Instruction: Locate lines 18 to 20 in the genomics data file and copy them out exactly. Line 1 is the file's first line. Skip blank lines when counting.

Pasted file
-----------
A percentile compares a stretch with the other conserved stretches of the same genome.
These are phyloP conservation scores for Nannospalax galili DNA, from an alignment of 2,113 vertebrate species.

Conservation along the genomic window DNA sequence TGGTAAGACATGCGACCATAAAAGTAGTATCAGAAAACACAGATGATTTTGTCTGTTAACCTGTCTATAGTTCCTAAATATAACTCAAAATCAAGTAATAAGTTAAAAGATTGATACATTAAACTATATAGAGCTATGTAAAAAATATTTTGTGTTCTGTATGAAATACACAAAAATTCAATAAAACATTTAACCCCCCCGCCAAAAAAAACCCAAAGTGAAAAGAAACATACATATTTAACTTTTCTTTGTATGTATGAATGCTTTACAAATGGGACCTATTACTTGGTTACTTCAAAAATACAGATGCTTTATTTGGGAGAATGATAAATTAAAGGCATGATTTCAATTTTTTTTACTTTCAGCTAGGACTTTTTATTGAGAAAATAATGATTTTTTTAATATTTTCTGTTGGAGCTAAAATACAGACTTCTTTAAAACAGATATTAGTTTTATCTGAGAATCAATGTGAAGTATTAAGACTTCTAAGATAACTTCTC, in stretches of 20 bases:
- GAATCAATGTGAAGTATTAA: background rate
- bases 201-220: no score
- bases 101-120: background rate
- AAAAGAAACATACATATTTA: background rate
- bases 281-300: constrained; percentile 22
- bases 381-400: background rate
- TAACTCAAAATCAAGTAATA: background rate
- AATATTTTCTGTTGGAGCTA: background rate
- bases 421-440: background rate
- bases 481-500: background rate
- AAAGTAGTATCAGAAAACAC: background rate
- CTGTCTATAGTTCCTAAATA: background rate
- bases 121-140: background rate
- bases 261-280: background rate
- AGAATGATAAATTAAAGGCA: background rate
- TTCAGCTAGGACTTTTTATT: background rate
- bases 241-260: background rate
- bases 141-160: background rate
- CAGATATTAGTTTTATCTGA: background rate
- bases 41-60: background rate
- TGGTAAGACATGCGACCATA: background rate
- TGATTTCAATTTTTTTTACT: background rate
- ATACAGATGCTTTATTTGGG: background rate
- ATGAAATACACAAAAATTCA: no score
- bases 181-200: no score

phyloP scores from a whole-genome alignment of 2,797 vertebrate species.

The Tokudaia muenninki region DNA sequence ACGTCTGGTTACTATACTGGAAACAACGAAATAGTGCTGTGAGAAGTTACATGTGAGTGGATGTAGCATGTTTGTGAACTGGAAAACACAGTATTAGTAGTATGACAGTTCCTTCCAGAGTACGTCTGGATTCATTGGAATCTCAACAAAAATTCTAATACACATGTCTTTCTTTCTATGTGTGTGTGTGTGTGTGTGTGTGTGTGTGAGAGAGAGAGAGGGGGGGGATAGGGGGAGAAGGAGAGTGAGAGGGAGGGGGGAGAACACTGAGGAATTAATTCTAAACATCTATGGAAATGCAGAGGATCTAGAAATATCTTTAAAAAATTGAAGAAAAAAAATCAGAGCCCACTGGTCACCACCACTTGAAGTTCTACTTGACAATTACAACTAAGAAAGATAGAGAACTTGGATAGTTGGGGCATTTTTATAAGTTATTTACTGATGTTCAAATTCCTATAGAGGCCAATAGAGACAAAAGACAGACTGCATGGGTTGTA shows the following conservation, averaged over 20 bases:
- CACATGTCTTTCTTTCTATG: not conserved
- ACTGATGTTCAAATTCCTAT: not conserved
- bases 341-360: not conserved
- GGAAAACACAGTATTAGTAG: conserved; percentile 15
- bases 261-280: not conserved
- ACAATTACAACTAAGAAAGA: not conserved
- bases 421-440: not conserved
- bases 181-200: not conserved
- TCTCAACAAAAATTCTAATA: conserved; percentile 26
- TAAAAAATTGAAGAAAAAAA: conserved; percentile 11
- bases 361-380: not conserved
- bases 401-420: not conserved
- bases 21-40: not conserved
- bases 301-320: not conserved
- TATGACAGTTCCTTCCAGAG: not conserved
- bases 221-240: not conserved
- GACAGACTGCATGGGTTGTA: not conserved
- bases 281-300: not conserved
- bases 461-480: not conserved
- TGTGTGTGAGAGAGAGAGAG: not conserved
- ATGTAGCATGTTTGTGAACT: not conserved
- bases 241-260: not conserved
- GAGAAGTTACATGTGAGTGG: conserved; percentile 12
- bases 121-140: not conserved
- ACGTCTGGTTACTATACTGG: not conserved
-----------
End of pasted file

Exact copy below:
- AGAATGATAAATTAAAGGCA: background rate
- TTCAGCTAGGACTTTTTATT: background rate
- bases 241-260: background rate